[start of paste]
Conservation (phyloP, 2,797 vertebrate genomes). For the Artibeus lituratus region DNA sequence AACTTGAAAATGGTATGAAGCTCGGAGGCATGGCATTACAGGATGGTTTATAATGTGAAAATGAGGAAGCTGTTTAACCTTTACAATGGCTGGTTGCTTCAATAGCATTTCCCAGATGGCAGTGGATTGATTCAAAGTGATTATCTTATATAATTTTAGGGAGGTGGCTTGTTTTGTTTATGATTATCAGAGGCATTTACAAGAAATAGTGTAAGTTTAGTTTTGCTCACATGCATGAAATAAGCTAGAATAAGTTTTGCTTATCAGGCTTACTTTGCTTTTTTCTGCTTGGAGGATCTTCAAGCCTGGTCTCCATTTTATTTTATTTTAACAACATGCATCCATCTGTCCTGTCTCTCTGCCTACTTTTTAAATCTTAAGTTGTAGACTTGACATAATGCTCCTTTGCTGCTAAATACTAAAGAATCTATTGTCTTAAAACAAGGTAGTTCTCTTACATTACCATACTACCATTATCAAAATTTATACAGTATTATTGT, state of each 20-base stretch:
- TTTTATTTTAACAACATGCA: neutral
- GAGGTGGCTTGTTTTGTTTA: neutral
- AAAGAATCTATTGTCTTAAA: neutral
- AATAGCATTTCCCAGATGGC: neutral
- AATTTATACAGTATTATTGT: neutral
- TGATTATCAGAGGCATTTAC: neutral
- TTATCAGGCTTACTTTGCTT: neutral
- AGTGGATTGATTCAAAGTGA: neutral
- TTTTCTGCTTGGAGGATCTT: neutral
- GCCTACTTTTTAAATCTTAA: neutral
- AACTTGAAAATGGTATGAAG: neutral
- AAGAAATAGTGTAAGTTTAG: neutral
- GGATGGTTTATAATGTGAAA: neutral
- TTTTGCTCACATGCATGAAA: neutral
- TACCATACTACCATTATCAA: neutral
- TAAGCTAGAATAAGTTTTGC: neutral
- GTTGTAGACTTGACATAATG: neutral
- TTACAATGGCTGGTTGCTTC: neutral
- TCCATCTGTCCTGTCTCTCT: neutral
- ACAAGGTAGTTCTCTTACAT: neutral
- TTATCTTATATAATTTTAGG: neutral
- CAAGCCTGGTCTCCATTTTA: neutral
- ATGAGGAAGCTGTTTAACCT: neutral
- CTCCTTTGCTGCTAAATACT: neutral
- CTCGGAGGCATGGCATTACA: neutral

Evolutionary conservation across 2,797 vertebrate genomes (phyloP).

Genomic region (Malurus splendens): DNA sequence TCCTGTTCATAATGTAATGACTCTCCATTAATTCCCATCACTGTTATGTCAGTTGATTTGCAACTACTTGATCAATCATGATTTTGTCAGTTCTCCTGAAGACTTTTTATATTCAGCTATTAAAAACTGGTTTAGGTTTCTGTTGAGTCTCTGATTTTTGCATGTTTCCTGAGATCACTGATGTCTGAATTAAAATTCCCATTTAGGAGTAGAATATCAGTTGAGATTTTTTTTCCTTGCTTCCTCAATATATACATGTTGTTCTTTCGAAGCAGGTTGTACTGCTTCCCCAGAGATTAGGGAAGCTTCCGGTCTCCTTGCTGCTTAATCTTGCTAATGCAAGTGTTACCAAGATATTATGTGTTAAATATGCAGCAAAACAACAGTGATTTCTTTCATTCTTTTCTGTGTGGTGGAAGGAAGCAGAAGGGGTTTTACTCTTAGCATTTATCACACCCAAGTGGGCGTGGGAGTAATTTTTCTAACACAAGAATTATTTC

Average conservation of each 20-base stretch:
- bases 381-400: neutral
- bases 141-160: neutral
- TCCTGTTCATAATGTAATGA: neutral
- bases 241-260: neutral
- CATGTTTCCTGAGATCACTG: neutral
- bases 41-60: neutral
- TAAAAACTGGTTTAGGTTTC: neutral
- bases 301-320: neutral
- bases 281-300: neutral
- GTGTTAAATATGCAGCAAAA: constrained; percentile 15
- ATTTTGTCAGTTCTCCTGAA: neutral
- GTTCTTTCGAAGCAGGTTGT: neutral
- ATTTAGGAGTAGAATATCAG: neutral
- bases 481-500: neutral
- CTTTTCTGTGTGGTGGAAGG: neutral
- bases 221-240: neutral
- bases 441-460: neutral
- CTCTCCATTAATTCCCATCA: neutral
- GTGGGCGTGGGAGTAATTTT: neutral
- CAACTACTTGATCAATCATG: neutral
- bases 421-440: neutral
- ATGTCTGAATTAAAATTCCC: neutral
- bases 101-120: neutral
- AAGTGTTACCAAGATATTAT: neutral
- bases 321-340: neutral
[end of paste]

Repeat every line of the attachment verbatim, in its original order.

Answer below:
Conservation (phyloP, 2,797 vertebrate genomes). For the Artibeus lituratus region DNA sequence AACTTGAAAATGGTATGAAGCTCGGAGGCATGGCATTACAGGATGGTTTATAATGTGAAAATGAGGAAGCTGTTTAACCTTTACAATGGCTGGTTGCTTCAATAGCATTTCCCAGATGGCAGTGGATTGATTCAAAGTGATTATCTTATATAATTTTAGGGAGGTGGCTTGTTTTGTTTATGATTATCAGAGGCATTTACAAGAAATAGTGTAAGTTTAGTTTTGCTCACATGCATGAAATAAGCTAGAATAAGTTTTGCTTATCAGGCTTACTTTGCTTTTTTCTGCTTGGAGGATCTTCAAGCCTGGTCTCCATTTTATTTTATTTTAACAACATGCATCCATCTGTCCTGTCTCTCTGCCTACTTTTTAAATCTTAAGTTGTAGACTTGACATAATGCTCCTTTGCTGCTAAATACTAAAGAATCTATTGTCTTAAAACAAGGTAGTTCTCTTACATTACCATACTACCATTATCAAAATTTATACAGTATTATTGT, state of each 20-base stretch:
- TTTTATTTTAACAACATGCA: neutral
- GAGGTGGCTTGTTTTGTTTA: neutral
- AAAGAATCTATTGTCTTAAA: neutral
- AATAGCATTTCCCAGATGGC: neutral
- AATTTATACAGTATTATTGT: neutral
- TGATTATCAGAGGCATTTAC: neutral
- TTATCAGGCTTACTTTGCTT: neutral
- AGTGGATTGATTCAAAGTGA: neutral
- TTTTCTGCTTGGAGGATCTT: neutral
- GCCTACTTTTTAAATCTTAA: neutral
- AACTTGAAAATGGTATGAAG: neutral
- AAGAAATAGTGTAAGTTTAG: neutral
- GGATGGTTTATAATGTGAAA: neutral
- TTTTGCTCACATGCATGAAA: neutral
- TACCATACTACCATTATCAA: neutral
- TAAGCTAGAATAAGTTTTGC: neutral
- GTTGTAGACTTGACATAATG: neutral
- TTACAATGGCTGGTTGCTTC: neutral
- TCCATCTGTCCTGTCTCTCT: neutral
- ACAAGGTAGTTCTCTTACAT: neutral
- TTATCTTATATAATTTTAGG: neutral
- CAAGCCTGGTCTCCATTTTA: neutral
- ATGAGGAAGCTGTTTAACCT: neutral
- CTCCTTTGCTGCTAAATACT: neutral
- CTCGGAGGCATGGCATTACA: neutral

Evolutionary conservation across 2,797 vertebrate genomes (phyloP).

Genomic region (Malurus splendens): DNA sequence TCCTGTTCATAATGTAATGACTCTCCATTAATTCCCATCACTGTTATGTCAGTTGATTTGCAACTACTTGATCAATCATGATTTTGTCAGTTCTCCTGAAGACTTTTTATATTCAGCTATTAAAAACTGGTTTAGGTTTCTGTTGAGTCTCTGATTTTTGCATGTTTCCTGAGATCACTGATGTCTGAATTAAAATTCCCATTTAGGAGTAGAATATCAGTTGAGATTTTTTTTCCTTGCTTCCTCAATATATACATGTTGTTCTTTCGAAGCAGGTTGTACTGCTTCCCCAGAGATTAGGGAAGCTTCCGGTCTCCTTGCTGCTTAATCTTGCTAATGCAAGTGTTACCAAGATATTATGTGTTAAATATGCAGCAAAACAACAGTGATTTCTTTCATTCTTTTCTGTGTGGTGGAAGGAAGCAGAAGGGGTTTTACTCTTAGCATTTATCACACCCAAGTGGGCGTGGGAGTAATTTTTCTAACACAAGAATTATTTC

Average conservation of each 20-base stretch:
- bases 381-400: neutral
- bases 141-160: neutral
- TCCTGTTCATAATGTAATGA: neutral
- bases 241-260: neutral
- CATGTTTCCTGAGATCACTG: neutral
- bases 41-60: neutral
- TAAAAACTGGTTTAGGTTTC: neutral
- bases 301-320: neutral
- bases 281-300: neutral
- GTGTTAAATATGCAGCAAAA: constrained; percentile 15
- ATTTTGTCAGTTCTCCTGAA: neutral
- GTTCTTTCGAAGCAGGTTGT: neutral
- ATTTAGGAGTAGAATATCAG: neutral
- bases 481-500: neutral
- CTTTTCTGTGTGGTGGAAGG: neutral
- bases 221-240: neutral
- bases 441-460: neutral
- CTCTCCATTAATTCCCATCA: neutral
- GTGGGCGTGGGAGTAATTTT: neutral
- CAACTACTTGATCAATCATG: neutral
- bases 421-440: neutral
- ATGTCTGAATTAAAATTCCC: neutral
- bases 101-120: neutral
- AAGTGTTACCAAGATATTAT: neutral
- bases 321-340: neutral